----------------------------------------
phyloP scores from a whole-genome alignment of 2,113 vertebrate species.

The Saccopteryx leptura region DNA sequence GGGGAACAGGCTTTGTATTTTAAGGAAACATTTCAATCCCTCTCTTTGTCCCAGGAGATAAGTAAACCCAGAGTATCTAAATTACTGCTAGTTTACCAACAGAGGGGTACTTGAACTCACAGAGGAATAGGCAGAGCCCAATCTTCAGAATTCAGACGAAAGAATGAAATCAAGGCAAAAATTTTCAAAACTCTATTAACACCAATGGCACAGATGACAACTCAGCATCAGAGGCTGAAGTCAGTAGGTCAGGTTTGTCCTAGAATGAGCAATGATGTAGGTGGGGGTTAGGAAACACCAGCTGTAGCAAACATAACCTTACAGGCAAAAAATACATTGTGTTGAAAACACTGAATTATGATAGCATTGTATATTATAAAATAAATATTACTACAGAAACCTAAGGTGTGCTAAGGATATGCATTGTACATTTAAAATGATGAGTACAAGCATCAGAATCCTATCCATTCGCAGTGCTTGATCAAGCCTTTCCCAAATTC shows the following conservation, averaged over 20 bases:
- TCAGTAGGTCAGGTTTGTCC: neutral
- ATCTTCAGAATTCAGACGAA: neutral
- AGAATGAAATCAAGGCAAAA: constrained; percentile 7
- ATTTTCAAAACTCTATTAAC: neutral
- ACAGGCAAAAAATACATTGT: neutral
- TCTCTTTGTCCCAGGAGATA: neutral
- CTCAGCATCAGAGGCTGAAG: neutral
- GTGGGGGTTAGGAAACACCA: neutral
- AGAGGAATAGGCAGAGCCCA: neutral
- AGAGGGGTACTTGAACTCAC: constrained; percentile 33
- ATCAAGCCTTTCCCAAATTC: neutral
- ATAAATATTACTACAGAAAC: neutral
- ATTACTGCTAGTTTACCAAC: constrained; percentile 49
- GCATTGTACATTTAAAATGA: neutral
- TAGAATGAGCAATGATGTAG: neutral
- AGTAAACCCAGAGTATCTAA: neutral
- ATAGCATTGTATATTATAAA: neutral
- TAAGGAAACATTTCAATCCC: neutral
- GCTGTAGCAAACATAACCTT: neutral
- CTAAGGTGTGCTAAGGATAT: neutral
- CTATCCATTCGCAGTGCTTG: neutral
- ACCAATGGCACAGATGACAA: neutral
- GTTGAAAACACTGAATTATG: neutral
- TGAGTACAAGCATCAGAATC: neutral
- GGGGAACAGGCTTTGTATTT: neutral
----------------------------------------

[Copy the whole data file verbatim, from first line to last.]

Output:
phyloP scores from a whole-genome alignment of 2,113 vertebrate species.

The Saccopteryx leptura region DNA sequence GGGGAACAGGCTTTGTATTTTAAGGAAACATTTCAATCCCTCTCTTTGTCCCAGGAGATAAGTAAACCCAGAGTATCTAAATTACTGCTAGTTTACCAACAGAGGGGTACTTGAACTCACAGAGGAATAGGCAGAGCCCAATCTTCAGAATTCAGACGAAAGAATGAAATCAAGGCAAAAATTTTCAAAACTCTATTAACACCAATGGCACAGATGACAACTCAGCATCAGAGGCTGAAGTCAGTAGGTCAGGTTTGTCCTAGAATGAGCAATGATGTAGGTGGGGGTTAGGAAACACCAGCTGTAGCAAACATAACCTTACAGGCAAAAAATACATTGTGTTGAAAACACTGAATTATGATAGCATTGTATATTATAAAATAAATATTACTACAGAAACCTAAGGTGTGCTAAGGATATGCATTGTACATTTAAAATGATGAGTACAAGCATCAGAATCCTATCCATTCGCAGTGCTTGATCAAGCCTTTCCCAAATTC shows the following conservation, averaged over 20 bases:
- TCAGTAGGTCAGGTTTGTCC: neutral
- ATCTTCAGAATTCAGACGAA: neutral
- AGAATGAAATCAAGGCAAAA: constrained; percentile 7
- ATTTTCAAAACTCTATTAAC: neutral
- ACAGGCAAAAAATACATTGT: neutral
- TCTCTTTGTCCCAGGAGATA: neutral
- CTCAGCATCAGAGGCTGAAG: neutral
- GTGGGGGTTAGGAAACACCA: neutral
- AGAGGAATAGGCAGAGCCCA: neutral
- AGAGGGGTACTTGAACTCAC: constrained; percentile 33
- ATCAAGCCTTTCCCAAATTC: neutral
- ATAAATATTACTACAGAAAC: neutral
- ATTACTGCTAGTTTACCAAC: constrained; percentile 49
- GCATTGTACATTTAAAATGA: neutral
- TAGAATGAGCAATGATGTAG: neutral
- AGTAAACCCAGAGTATCTAA: neutral
- ATAGCATTGTATATTATAAA: neutral
- TAAGGAAACATTTCAATCCC: neutral
- GCTGTAGCAAACATAACCTT: neutral
- CTAAGGTGTGCTAAGGATAT: neutral
- CTATCCATTCGCAGTGCTTG: neutral
- ACCAATGGCACAGATGACAA: neutral
- GTTGAAAACACTGAATTATG: neutral
- TGAGTACAAGCATCAGAATC: neutral
- GGGGAACAGGCTTTGTATTT: neutral